Why I love making sweaters for my kid:
- They’re super cute.
- They go super fast (at least compared to a grown-up sweater).
- I usually have just enough yarn just hanging out in my stash to make something fun.
- The dang kid grows so fast, I don’t really have to worry about sizing (as long as I make the sweater big enough). He’ll grow into it in about fifteen minutes.
- Makes me feel like some sort of Type-A-Martha-Stewart-Ma-Ingles impressive mom who’s got it all squared away.
Why I don’t love making sweaters for my kid:
- The dang kid refuses to wear them.
I mean, he’ll wear them sometimes, if it’s cold enough. But currently, Seattle is not cold enough in his opinion. (He runs hot like his dad. I’ve been wearing sweaters since August.) Also, with being in quarantine for the last… several months, I’ve been a little lax about the whole “getting dressed in actual clothes” thing. Most days he spends in last night’s footie PJs, or just running around in a diaper. I can’t really blame him. I currently have my “Day PJs” and my “Night PJs,” so I’m not doing much better.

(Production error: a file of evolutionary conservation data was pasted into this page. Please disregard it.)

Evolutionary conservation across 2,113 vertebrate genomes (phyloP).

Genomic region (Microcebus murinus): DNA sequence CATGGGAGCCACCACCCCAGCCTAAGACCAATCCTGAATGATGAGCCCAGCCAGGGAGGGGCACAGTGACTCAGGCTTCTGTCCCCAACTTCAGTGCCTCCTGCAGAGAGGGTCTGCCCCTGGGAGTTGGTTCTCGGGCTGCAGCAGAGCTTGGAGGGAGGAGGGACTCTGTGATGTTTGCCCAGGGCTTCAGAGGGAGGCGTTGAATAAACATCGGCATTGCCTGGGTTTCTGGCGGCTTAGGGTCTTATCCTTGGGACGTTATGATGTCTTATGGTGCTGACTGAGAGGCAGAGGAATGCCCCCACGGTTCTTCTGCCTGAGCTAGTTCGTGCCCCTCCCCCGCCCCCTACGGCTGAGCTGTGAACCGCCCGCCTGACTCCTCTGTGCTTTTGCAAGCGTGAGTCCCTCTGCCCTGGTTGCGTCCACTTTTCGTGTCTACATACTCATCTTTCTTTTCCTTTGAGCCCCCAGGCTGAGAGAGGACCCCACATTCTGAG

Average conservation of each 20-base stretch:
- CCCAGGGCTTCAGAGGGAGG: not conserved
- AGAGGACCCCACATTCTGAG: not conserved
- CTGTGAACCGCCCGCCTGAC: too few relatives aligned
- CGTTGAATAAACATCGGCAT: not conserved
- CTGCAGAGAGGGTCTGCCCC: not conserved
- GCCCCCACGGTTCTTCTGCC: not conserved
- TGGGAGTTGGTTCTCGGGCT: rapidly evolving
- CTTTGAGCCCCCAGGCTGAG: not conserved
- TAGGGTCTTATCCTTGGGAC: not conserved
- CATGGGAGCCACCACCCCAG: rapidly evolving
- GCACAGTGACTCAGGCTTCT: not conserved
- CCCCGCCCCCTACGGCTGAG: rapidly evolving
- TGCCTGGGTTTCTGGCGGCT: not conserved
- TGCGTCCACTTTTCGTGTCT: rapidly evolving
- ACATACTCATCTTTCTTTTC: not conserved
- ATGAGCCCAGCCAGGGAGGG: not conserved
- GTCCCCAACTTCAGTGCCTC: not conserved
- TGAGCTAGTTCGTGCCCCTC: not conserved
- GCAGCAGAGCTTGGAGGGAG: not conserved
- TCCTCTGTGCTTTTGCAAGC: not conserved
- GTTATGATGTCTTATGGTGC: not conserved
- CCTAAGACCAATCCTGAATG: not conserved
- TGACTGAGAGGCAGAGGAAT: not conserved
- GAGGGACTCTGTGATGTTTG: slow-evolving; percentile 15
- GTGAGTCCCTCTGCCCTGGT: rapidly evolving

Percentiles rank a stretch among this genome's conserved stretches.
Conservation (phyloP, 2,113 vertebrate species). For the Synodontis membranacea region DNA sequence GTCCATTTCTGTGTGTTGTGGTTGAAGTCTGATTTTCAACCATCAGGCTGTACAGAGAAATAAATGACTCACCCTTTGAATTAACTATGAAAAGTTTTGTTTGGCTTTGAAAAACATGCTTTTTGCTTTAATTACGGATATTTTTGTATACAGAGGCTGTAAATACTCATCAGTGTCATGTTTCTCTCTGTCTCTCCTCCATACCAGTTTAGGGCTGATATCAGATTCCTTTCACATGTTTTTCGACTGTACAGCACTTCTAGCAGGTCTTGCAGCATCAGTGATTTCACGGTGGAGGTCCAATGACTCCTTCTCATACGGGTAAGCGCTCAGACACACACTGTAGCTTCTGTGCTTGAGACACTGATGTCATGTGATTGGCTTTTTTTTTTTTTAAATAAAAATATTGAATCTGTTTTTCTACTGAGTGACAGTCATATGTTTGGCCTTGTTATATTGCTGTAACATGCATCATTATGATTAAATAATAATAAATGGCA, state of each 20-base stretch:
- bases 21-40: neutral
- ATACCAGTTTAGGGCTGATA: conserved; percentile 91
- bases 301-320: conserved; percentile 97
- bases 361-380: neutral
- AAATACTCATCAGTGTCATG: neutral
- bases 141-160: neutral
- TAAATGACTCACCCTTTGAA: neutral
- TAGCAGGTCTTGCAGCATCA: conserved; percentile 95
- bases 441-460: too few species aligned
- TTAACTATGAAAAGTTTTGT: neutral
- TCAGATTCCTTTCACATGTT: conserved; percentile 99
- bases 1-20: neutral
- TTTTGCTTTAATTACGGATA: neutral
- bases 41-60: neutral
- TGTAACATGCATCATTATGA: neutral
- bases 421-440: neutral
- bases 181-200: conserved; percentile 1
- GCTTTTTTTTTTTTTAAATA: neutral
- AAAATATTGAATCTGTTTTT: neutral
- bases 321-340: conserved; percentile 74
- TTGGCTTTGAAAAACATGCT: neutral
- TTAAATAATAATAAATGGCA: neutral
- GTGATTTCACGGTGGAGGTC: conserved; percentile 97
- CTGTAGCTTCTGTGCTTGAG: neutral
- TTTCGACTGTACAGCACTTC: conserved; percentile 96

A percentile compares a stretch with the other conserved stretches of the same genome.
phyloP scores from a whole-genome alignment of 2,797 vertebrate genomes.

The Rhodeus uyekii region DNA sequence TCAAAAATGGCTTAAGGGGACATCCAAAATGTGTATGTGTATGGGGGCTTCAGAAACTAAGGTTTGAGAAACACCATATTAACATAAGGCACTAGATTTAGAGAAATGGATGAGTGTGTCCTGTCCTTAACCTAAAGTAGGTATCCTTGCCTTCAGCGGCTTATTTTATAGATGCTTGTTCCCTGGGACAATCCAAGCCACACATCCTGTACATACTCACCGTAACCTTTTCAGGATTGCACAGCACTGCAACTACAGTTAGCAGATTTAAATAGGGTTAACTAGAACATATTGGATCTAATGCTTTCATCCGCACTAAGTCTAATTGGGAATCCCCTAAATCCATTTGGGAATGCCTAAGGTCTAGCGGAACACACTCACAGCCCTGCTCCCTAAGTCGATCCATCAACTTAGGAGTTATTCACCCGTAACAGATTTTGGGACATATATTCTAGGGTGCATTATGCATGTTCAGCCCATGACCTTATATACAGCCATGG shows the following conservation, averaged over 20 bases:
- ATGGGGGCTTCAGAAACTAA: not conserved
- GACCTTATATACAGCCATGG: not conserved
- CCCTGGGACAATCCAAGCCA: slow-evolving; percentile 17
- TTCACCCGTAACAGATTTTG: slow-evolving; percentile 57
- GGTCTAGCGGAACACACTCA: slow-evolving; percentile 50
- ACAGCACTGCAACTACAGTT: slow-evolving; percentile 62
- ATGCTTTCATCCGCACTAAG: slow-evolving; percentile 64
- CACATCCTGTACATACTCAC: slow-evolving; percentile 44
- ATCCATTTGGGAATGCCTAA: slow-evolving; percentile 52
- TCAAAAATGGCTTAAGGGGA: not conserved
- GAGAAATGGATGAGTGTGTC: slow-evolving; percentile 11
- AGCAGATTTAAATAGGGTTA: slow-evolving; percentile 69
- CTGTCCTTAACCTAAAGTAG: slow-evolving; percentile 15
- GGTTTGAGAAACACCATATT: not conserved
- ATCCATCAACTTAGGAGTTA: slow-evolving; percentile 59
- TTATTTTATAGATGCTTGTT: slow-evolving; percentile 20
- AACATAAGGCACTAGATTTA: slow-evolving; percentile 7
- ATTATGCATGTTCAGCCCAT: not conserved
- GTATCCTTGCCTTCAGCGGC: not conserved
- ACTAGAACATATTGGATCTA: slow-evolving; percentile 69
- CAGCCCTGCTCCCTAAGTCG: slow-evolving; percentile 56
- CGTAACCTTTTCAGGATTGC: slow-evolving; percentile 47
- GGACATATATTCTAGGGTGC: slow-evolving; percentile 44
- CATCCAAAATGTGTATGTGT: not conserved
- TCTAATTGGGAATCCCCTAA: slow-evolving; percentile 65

Anyway, all that is to say: I finished his Striped Pullover. It’s super cute. It’s gigantic. And he probably will refuse to wear it until mid-December. So, here’s a picture of it, nicely blocked and laying out on the floor. (Not pictured is my kid, just out of frame, spreading LEGOs all over the living room.)
I love how the stripes turned out, and how all the disparate colors ended up blending pretty seamlessly (though, part of that is the poor color balance on the photo. The green stripes are much more green and the red stripes are much more red in person.) And, as far as I can tell, it’s going to fit the kid. (I managed to get the collar over his head, just to check if my bind off was too tight for his giant noggin. It’s not.)
Though, compared to his current favorite outerwear, it’s massive. I’m just going to say it’s “oversized,” “cozy,” and “he’s going to grow into it”.
Maybe by the time he’s ready to wear real clothes again, he’ll fit into it properly.
Do you ever knit for kids?